Zhang Shuxia was accused of selling seven babies. She told the parents their infants were sick, and convinced them to give them up, reports said.

Ms Zhang admitted the charges in a court in Fuping, Shaanxi province.

The case emerged after two parents went to the police, suspecting their child had been abducted.

Ms Zhang sold seven babies to child traffickers between November 2011 and July 2013, including a pair of twins, an indictment posted on Weinan Intermediate People's Court's verified microblog said.

Six of the babies were rescued, but one baby girl died.

Ms Zhang worked in Shaanxi's Fuping Maternal and Child Healthcare Hospital.

In the most recent case, a baby born on 16 July was trafficked after Ms Zhang told his parents the boy had a serious congenital disease, and convinced them to give up the child.

Map
Ms Zhang sold the baby to two other suspects, who sold the boy to a buyer in Henan province.

The parents reported the case to police on 20 July after they suspected that their baby had been trafficked.

The baby was found and returned to his parents in early August.

Ms Zhang and several other suspects were arrested.

Ms Zhang's defence lawyer said that the parents had voluntarily given up their babies, and that she had received several awards in her work, the court said.

Under China's strict population control policies, most couples can only have one child, and there is a strong preference for healthy baby boys.

Earlier this month, China's top legislature formally adopted a resolution easing the country's one-child policy, allowing couples to have two children if either parent is an only child.
 
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#89
China doctor jailed for selling babies to traffickers
http://www.bbc.co.uk/news/world-asia-china-25723863

The BBC's Celia Hatton: "Zhang Shuxia was a respected doctor who had won quite a few awards in the province where she worked"

A Chinese obstetrician has been given a suspended death sentence for stealing newborn babies and selling them to child traffickers.

Zhang Shuxia was found guilty of abducting and selling seven babies in Fuping, Shaanxi province, the sentencing court said.

She told parents their infants had serious diseases and convinced them to give up the babies, the court said.

Zhang has been sentenced to death, with a two year reprieve.

Suspended death sentences are normally commuted to life imprisonment in China.

Zhang sold seven babies to child traffickers between November 2011 and July 2013, including a pair of twins, a judgement posted on the Weinan Intermediate People's Court's verified microblog on Tuesday said.

Six of the babies were rescued, but one baby girl died.

'Fabricated reports'
Zhang worked in Shaanxi's Fuping Maternal and Child Healthcare Hospital.

"Zhang used her position as medical personnel to fabricate reports about the infants, saying they suffered from birth defects or diseases that were hard to cure," the court said in its judgement.

Zhang Shuxia stands trial in Weinan Intermediate People's Court in Weinan, Shaanxi province, 30 December 2013
Obstetrician Zhang Shuxia sold seven babies to traffickers, the court said
"She abducted and sold several new-born infants, violating professional and social ethics," the judgement added.

It is not yet clear whether Zhang will appeal, the court said.

Zhang and several other suspects were arrested after the most recent abduction case in July.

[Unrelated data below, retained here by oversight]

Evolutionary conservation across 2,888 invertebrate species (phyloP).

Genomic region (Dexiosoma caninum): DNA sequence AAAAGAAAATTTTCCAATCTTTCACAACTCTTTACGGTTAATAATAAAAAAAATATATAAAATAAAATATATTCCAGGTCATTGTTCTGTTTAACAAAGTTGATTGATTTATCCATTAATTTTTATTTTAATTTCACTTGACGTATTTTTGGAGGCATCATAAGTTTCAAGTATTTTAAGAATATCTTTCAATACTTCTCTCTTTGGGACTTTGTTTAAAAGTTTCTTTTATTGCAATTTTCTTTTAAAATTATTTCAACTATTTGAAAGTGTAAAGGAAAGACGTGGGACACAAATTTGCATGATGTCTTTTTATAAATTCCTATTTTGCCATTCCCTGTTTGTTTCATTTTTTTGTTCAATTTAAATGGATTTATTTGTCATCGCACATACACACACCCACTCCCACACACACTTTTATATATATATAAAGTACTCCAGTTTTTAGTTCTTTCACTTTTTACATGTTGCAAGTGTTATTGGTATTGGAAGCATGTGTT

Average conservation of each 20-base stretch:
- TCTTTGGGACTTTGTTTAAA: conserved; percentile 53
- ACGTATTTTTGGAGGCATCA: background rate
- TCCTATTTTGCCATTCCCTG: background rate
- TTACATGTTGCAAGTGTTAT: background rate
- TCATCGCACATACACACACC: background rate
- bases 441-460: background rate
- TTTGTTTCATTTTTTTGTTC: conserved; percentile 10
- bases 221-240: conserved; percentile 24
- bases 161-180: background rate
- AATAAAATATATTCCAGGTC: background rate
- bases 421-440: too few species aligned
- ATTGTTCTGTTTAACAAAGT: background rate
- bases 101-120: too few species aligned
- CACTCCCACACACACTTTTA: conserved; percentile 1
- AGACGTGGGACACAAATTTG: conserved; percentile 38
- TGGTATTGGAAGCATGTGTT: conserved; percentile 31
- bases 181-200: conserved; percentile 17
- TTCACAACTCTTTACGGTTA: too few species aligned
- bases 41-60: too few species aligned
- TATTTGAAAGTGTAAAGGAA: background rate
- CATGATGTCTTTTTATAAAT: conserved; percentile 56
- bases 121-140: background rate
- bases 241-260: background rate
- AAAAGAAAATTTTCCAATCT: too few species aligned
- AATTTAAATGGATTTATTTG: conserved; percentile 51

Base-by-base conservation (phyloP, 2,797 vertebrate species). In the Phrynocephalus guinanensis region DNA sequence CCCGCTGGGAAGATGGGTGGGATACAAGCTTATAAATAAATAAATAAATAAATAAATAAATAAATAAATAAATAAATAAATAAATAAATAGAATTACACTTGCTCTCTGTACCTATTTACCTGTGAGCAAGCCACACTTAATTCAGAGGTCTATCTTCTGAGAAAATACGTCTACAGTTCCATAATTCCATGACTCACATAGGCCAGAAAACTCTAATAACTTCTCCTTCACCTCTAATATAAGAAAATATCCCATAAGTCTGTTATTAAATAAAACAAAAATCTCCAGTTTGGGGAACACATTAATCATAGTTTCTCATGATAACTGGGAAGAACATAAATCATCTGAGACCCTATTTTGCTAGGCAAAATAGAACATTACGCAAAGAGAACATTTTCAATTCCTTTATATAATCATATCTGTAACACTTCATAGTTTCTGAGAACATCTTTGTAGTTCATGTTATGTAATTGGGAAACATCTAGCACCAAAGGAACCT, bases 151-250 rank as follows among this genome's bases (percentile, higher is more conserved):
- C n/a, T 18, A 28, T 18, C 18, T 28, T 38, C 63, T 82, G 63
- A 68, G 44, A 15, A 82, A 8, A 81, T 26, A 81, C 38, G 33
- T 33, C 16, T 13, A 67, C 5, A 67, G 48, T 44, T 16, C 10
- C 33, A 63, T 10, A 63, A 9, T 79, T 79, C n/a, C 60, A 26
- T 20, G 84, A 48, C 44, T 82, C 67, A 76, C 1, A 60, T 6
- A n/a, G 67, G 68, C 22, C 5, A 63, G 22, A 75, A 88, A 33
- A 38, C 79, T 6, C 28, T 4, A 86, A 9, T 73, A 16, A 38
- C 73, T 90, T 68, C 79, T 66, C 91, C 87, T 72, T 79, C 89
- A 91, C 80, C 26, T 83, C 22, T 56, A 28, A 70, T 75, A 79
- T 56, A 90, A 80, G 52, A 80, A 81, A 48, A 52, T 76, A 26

The parents reported the case to police after they suspected their baby had been trafficked.

The baby was found and returned to his parents in early August.

Police said they were still investigating 50 related cases, including 26 cases linked to Zhang, and several other suspects were in criminal detention, Xinhua news agency reported.

Four other officials from the hospital are on trial for suspected dereliction of duty and are awaiting sentencing, Xinhua added.

'Unspeakable acts'
Under China's strict population control policies, most couples can only have one child, and there is a strong preference for healthy baby boys.

Earlier this month, China's top legislature formally adopted a resolution easing the country's one-child policy, allowing couples to have two children if either parent is an only child.

On Chinese social media, netizens condemned Zhang's actions, with many calling for the death penalty.

"She obliterated her humanity, and conducted unspeakable acts under a cloak of legality - only executing her will level the people's anger!" microblog user China Luo Jian wrote.

However, user Wen Jin Rang wrote: "For such a criminal, sparing her life will serve a greater educational purpose than killing her."

Meanwhile, Sina Weibo user Doctor Fei Ge described Zhang as the "scum of the medical profession, who damaged the reputation of doctors".
 
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#90
Another successful operation by the police.

Authorities in the southern Chinese province of Yunnan are searching for the parents of 11 infants rescued from a baby trafficking ring. Police in the province's capital, Kunming, released pictures of the babies to local media on Thursday with the hope of tracing their families. But they also said that many of the infants may have been sold to the ring by their parents.

Police have arrested 32 people accused of being involved in the trafficking. Many of the alleged traffickers were related to each other while the rest were close friends or came from the same town in Yunnan, they said, according to local media reports. They said the ring had sold 21 children in total, some to buyers in other provinces such as Shandong, Fujian and Henan. ...

http://www.bbc.com/news/world-asia-china-29947379